Equally damaging from its viewpoint has been Hizbullah's contribution to the restoration of the Israeli consensus. The patriotism and unity with which Israel is taking this skirmish are for us priceless, and have already refuted Hassan Nasrallah's memorable boasts that Israel's social fabric is as weak as a spider web.
Having said all this, the worst blows to Hizbullah's position were beyond the battlefield and, in fact, beyond this region.
AROUND THE globe Hizbullah is now recognized as part of the fundamentalist threat to mankind's freedom and well-being; not because Israel has said anything about this with particular eloquence - it hasn't - but because the whole world watched the entire leadership of the industrialized powers, along with the major Arab countries, Egypt and Saudi Arabia, treat it with contempt.
True, this trend has yet to mature. As the Kana tragedy has demonstrated, fingering Israel in such moments still comes reflexively to too many people, most of whom didn't even bother to mention Hizbullah's unabashed targeting of a million civilians for the previous three weeks; if, as Hosni Mubarak demanded Monday, the Kana attack warrants an international inquiry, why wouldn't the attacks on Haifa, Tiberias and Nazareth?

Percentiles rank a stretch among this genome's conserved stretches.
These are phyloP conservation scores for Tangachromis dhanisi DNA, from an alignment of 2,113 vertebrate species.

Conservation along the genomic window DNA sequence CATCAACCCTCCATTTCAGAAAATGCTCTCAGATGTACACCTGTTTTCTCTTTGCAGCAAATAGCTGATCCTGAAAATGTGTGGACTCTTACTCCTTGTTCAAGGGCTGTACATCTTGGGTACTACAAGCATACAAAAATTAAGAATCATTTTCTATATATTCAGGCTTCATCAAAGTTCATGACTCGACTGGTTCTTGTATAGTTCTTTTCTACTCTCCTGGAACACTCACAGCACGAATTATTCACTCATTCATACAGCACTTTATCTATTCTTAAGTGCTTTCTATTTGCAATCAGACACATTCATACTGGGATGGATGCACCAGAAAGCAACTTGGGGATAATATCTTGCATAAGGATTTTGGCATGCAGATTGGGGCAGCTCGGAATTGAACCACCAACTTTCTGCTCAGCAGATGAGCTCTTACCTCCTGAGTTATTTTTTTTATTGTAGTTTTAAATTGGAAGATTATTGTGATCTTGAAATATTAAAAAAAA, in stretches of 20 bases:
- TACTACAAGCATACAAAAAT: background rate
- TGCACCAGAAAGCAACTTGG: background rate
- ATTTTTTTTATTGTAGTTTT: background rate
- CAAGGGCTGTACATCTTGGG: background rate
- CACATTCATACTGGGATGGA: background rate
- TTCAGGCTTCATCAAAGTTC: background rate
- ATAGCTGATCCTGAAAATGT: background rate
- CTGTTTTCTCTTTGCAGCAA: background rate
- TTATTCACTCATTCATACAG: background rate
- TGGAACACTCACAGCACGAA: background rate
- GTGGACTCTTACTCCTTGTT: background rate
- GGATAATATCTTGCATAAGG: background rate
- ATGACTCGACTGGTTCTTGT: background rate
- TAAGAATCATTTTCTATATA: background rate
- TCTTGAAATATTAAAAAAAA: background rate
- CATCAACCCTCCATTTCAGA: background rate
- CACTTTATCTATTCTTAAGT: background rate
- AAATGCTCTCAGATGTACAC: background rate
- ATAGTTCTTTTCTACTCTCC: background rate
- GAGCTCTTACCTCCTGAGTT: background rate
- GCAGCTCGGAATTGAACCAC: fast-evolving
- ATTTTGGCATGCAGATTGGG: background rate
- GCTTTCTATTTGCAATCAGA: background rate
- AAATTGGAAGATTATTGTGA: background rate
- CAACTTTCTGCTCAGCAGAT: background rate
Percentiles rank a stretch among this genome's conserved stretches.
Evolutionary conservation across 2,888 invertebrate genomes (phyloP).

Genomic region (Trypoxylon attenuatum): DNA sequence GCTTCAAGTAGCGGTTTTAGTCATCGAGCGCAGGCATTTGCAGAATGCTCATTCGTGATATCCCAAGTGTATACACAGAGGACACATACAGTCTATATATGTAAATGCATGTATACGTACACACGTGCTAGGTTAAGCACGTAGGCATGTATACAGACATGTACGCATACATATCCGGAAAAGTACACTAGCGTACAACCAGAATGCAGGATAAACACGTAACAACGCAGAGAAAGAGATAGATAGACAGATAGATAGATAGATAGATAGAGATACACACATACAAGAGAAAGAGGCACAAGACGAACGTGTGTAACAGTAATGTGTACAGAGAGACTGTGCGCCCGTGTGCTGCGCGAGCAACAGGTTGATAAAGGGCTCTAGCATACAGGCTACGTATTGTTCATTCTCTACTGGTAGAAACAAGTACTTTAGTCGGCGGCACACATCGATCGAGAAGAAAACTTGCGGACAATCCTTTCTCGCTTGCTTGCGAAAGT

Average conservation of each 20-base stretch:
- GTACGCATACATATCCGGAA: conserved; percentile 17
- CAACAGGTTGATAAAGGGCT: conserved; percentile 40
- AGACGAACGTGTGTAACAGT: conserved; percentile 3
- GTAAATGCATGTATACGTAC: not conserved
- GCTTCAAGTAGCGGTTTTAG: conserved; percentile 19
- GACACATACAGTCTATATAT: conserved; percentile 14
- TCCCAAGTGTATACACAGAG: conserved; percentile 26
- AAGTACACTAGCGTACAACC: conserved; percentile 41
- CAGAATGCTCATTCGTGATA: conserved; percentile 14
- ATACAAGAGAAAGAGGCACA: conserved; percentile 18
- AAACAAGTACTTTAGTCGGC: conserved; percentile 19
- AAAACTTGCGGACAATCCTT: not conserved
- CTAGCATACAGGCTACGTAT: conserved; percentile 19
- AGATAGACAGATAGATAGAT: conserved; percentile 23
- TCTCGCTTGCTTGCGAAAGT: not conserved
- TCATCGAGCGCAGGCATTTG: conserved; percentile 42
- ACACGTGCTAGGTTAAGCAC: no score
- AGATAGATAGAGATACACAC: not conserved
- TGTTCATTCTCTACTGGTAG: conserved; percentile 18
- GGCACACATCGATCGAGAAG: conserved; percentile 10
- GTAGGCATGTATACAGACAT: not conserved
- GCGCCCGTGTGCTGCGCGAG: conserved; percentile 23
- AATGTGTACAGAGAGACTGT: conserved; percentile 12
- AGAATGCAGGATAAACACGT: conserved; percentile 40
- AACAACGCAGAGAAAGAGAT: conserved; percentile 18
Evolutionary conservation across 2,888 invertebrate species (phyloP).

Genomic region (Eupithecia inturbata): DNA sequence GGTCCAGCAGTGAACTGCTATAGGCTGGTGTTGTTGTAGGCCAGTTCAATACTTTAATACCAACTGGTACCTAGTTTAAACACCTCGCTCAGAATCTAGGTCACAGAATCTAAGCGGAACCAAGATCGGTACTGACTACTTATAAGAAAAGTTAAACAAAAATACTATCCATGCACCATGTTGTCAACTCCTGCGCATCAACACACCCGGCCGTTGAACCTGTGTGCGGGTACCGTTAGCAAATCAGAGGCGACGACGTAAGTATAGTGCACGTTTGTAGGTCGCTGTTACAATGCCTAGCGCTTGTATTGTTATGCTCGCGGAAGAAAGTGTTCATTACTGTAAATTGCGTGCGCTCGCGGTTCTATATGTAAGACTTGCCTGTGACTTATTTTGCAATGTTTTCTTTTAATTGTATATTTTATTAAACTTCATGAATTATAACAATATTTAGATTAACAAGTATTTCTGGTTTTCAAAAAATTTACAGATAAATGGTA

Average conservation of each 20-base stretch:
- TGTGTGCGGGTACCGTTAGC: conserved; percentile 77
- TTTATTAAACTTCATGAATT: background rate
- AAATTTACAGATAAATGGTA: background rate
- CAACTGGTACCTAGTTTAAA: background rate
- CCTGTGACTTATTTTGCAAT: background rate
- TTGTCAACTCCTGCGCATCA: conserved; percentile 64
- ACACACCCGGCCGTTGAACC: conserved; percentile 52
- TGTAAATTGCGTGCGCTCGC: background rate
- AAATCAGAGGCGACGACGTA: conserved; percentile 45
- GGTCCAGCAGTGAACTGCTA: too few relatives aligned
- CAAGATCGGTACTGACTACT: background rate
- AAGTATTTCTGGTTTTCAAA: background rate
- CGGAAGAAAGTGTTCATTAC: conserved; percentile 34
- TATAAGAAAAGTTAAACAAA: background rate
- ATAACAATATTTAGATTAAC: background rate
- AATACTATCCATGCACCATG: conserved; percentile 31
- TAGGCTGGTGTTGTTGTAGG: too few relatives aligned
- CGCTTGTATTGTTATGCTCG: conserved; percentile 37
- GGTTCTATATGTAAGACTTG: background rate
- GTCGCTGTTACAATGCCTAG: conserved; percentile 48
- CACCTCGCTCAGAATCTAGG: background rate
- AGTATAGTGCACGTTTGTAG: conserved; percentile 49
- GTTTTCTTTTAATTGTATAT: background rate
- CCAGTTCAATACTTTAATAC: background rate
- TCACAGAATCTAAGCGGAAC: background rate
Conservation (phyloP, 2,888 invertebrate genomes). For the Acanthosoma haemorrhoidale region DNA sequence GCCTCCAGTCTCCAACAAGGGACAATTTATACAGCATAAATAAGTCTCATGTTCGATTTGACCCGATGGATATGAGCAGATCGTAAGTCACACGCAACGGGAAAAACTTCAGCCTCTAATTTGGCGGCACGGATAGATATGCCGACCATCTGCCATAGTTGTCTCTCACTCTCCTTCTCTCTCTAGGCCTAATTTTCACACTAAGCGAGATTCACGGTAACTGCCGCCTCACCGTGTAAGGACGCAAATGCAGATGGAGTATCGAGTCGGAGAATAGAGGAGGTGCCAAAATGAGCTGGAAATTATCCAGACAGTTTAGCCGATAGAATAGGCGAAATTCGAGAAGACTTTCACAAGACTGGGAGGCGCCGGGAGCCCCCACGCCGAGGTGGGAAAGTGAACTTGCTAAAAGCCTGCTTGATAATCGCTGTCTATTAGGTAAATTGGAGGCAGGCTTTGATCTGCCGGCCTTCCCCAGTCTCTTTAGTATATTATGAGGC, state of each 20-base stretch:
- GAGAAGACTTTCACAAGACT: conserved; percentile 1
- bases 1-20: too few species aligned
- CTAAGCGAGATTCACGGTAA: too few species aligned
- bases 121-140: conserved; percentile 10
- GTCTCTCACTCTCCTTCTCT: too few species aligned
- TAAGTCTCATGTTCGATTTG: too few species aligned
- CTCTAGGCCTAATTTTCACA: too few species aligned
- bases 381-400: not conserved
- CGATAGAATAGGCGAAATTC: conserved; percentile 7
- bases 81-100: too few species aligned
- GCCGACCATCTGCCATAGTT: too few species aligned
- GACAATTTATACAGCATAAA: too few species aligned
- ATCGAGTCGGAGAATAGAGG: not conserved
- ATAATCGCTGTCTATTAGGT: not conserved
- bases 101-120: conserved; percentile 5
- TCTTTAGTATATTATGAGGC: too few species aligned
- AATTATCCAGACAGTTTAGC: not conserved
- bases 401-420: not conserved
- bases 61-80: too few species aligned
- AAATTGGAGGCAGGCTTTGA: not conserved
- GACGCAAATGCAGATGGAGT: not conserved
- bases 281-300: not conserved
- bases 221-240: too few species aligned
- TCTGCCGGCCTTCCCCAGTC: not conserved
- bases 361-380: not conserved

Equally frustrating and unreconstructed was the French foreign minister's insistence this week that "Iran is a stabilizing factor in the Middle East" - a statement that makes sense if you also think that robbers stabilize the banking system and contraception makes more Catholics.
And yet even France and Egypt did nothing to stop Israel's assault on Hizbullah, and in fact still openly share Jerusalem's view that Lebanon's Islamist militia should be disarmed and pushed northward.
The extent to which this actually transpires remains to be seen, but the fact is that Nasrallah has overplayed his hand, emerging from this bout facing a world that has lost much of its prewar patience for his bravado and provocations. Lebanon's non-Shi'ite majority know he is out to hand Beirut to Teheran, they know he does not share their quest for liberty, and they know it is he who has inflicted all this damage on their land. Now they also know that if they won't challenge him, someone else will, even if it comes at their expense.
var cont = `Sign up for The Jerusalem Post Premium Plus for just $5
Upgrade your reading experience with an ad-free environment and exclusive content